In the two previous tours, each artist welcomed 80 to 100 visitors to their studio and Brown is excited to see what the future holds. 

“People go to Gallery North, there’s the Reboli Center, the Setauket Artists, Neil Watson at The Long Island Museum is doing unbelievable things, we now have the Brick Studio, we have The Atelier at Flowerfield and then you have the Mills Pond Gallery. That’s a lot of art organizations — there’s a lot happening — so I think it’s really great for local artists to be connected as much as possible and build our community and try to build awareness for people outside of our community,” she explained. 

“We would love in the future to have all these local organizations on board so this becomes a big cultural attraction, an art destination for people who are looking to get away for the weekend,” Brown continued. “It is my hope that this event continues to grow.”

The Artist Open Studio Tour map and addresses may be found at https://www.facebook.com/NorthShoreArtistCoalition. Admission is free and refreshments will be served at some of the studios. For further information, please call 631-834-9036.

'Chickens,' etching with Chine-collé
‘Bluejay,’ etching with Chine-collé

‘I draw inspiration from the familiar in nature. My etchings are a close inspection that reveal a whimsical character, and my landscapes portray scenes for which I feel a deep nostalgia.’

— Karen Kemp

 

Karen Kemp

By Irene Ruddock

A native of Long Island, artist Karen Kemp recently moved back from Boston, where she maintained a studio for 10 years. She studied at the Rhode Island School of Design and at the University of New Hampshire where she earned a degree in art history and has received numerous awards for her work in painting and etching. Her artwork is collected worldwide in private and corporate art collections. I recently had the opportunity to interview Kemp and welcome her back to the Island.

Why did you decide to move back to Long Island from city life in Boston?

There are many reasons for moving back, but one huge reason is that I wanted a home where I could have a larger studio space and a yard for gardening. And being closer to my parents was a big factor too!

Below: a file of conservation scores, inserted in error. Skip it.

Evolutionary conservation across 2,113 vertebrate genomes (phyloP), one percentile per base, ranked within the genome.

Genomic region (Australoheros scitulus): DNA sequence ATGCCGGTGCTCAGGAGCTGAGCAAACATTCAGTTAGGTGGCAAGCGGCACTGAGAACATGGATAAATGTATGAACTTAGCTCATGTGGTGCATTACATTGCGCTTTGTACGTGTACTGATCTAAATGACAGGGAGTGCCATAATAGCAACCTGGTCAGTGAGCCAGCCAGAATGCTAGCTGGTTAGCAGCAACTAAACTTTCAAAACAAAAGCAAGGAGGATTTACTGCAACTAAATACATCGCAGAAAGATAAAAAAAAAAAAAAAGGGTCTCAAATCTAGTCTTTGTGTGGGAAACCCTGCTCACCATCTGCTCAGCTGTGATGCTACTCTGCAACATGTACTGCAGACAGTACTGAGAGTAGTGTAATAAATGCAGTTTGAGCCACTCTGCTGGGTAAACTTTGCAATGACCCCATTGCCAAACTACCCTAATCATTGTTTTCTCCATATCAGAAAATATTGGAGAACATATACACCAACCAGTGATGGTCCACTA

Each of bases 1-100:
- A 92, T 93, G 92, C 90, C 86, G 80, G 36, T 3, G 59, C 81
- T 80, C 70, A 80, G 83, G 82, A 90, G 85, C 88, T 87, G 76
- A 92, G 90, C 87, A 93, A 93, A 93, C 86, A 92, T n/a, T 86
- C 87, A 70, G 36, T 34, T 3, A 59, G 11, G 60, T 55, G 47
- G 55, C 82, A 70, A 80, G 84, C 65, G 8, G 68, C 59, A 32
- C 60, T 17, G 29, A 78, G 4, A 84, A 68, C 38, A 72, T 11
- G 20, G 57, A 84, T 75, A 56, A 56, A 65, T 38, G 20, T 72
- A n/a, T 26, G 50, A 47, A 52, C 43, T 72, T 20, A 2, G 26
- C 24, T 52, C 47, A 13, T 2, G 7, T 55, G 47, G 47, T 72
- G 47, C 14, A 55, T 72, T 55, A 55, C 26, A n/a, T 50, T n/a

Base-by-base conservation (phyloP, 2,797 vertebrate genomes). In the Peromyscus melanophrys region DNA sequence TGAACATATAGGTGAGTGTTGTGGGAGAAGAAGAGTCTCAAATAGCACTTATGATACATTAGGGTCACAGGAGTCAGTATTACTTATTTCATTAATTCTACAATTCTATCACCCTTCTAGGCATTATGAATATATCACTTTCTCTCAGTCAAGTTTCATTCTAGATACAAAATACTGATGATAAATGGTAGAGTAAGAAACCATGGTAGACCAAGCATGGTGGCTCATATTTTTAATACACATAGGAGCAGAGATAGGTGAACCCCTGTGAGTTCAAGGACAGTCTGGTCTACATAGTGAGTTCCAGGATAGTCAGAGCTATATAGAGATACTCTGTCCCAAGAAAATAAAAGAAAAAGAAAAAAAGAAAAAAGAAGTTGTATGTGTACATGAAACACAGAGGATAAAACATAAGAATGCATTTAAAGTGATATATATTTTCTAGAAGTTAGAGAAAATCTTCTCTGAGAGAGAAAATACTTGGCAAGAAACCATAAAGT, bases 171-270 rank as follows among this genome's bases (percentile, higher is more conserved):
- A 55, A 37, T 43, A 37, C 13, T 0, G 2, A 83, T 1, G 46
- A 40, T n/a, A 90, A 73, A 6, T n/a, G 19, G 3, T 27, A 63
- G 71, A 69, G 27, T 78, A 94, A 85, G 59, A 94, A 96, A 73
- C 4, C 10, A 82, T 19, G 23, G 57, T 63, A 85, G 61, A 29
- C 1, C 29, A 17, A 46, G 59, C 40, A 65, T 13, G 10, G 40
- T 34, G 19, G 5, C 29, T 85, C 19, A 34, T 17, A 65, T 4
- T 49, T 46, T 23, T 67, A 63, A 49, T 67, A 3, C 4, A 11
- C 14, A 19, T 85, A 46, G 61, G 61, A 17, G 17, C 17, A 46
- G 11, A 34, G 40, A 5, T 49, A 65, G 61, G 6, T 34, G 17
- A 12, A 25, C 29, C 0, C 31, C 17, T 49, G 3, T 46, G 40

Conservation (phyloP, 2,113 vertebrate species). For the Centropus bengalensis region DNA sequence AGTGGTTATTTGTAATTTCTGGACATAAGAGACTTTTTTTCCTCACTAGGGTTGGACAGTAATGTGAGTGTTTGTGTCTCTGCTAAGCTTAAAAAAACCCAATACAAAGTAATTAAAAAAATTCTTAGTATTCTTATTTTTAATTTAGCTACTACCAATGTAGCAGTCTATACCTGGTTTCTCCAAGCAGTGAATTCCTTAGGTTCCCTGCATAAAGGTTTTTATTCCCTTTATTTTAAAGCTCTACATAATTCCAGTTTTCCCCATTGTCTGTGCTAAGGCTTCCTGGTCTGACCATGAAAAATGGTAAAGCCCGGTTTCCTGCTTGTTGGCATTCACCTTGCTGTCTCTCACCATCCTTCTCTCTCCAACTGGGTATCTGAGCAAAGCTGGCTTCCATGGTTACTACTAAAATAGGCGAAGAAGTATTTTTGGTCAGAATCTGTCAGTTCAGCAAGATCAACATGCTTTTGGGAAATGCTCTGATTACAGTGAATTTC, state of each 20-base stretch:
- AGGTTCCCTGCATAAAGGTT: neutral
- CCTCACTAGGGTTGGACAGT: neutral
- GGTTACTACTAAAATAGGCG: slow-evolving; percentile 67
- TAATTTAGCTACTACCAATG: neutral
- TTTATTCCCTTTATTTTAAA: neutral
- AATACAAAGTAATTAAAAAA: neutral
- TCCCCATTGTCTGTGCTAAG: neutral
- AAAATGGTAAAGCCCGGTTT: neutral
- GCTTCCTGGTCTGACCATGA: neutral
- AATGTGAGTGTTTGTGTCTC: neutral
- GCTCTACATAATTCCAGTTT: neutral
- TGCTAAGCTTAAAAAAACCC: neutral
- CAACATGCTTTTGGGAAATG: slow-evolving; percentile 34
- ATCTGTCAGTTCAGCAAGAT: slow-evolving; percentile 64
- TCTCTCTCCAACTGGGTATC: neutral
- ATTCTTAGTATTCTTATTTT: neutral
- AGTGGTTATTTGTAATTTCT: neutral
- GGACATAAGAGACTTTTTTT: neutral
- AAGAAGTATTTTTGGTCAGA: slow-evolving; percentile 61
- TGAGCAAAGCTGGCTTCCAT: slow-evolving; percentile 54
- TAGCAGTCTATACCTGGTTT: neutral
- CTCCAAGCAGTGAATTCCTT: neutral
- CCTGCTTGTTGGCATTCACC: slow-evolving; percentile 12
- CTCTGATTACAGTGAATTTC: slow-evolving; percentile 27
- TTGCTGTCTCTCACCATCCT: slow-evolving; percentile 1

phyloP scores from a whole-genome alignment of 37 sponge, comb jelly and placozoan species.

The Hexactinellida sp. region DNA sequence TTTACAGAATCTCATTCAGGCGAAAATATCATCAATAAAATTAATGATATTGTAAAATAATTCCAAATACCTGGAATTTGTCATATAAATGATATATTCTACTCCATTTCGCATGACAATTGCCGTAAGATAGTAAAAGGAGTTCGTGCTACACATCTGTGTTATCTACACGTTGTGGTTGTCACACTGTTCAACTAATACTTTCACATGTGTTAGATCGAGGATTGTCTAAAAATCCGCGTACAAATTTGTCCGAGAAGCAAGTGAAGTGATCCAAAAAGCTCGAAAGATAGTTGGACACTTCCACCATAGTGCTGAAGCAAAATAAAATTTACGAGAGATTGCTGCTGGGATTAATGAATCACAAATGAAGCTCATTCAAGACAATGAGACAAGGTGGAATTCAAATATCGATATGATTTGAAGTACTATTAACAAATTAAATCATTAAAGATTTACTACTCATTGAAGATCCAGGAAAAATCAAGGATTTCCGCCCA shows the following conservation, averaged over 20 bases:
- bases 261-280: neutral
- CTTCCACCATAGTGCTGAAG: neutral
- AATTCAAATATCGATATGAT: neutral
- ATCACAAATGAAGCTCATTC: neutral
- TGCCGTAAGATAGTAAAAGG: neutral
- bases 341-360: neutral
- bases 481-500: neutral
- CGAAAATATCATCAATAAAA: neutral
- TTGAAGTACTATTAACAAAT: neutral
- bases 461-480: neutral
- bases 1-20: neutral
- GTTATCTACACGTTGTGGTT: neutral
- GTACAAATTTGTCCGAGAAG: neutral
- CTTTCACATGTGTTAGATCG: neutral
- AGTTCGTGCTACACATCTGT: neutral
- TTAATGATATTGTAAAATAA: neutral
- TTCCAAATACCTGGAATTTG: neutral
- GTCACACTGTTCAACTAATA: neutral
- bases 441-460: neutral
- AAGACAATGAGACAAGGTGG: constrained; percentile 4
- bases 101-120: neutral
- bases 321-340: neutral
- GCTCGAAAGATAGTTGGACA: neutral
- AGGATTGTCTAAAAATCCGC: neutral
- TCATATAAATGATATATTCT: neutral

What did you miss most about Long Island in the years that you were away?

I missed the open farmlands of the North Fork, the proximity of the shoreline and the marshy inlets of the Long Island. They inspire me to do more plein air painting.

‘Two Boats,’ oil on watercolor paper

I see that you were trained in Italy. What was that experience like?

It was a living fantasy! Shortly after graduating from college, I saved up enough money to live and study in Italy at a school for fresco painting, a process of painting on a freshly applied, damp surface with water-based pigments. I do few frescoes these days, but the process of layering and building up color all continue to inform my work today.

Did you study art conservation?

Yes, in Italy and also in New York City where I spent time apprenticing at a painting conservation studio from which I developed an appreciation for using archival materials.

Some have said that your landscapes in oil have a peaceful feeling to them. How would you describe them, and how are they different from other oil painters?

I try not to make an exact replication. I say that my paintings are representational, but not realistic. I attempt to evoke a calm mood, a setting or a sort of dreamscape. I am very sentimental about Long Island, and perhaps that comes out in the painting. My oil paintings are different from many painters because I paint on gessoed watercolor paper or matt board, which is easy to prepare and transport.

‘Mousewatch,’ etching with Chine-collé

You also are known for your etchings, which have been described as having a whimsical charm to them. Would you explain what etching is to people who may not be familiar with that art form?

Etching is one of the oldest methods of printmaking dating back to the 15th century. It is a technique involving a metal surface such as zinc or copper, and an acid-biting material that “eats” or “etches” into the surface creating a design or image. To print, ink is rubbed into the etched lines, and, with paper, it is run through a press. The image is then transferred to the paper, but in the reverse form. It is much more involved, but this is a simple version.

The background of your etchings often have what is called Chine-collé? Can you tell us about that technique?

Traditionally Chine-collé was used to create a tonal background for an etching using thin tissue or rice paper. The paper and the printing of the etching are run through the press together to create the finished image. Through experimenting, I have updated the technique using origami and patterned papers to achieve a colorful background for my subjects.

Your mother is the much-admired artist Flo Kemp. How has she influenced you growing up? 

My mom, master etcher that she is, taught me quite a bit about etching, and we still spend time in the studio together. I lived and breathed her work for so long, it naturally manifests itself in my work too. Mom has always encouraged and supported me along the way, providing me with etching advice and giving me business advice too.

What are your plans for the future?

I plan to develop my paintings and etchings even further. In responding to your questions, I’ve learned a few things about myself that I hadn’t stepped back to consider. I realize how much I enjoy processes and techniques, and how much they inform the style of my work. These will continue to influence the evolution and progression of my art.

What galleries represent your work?

Danette Koke Fine Art in NYC, who has carried my work for almost 20 years, Radius Gallery in Montana and Ogunquit Museum in Maine. I also show yearly at the Gallery North Outdoor Show and with the Setauket Artists. You may view my work and order etchings or landscapes at www.karenkemp.com.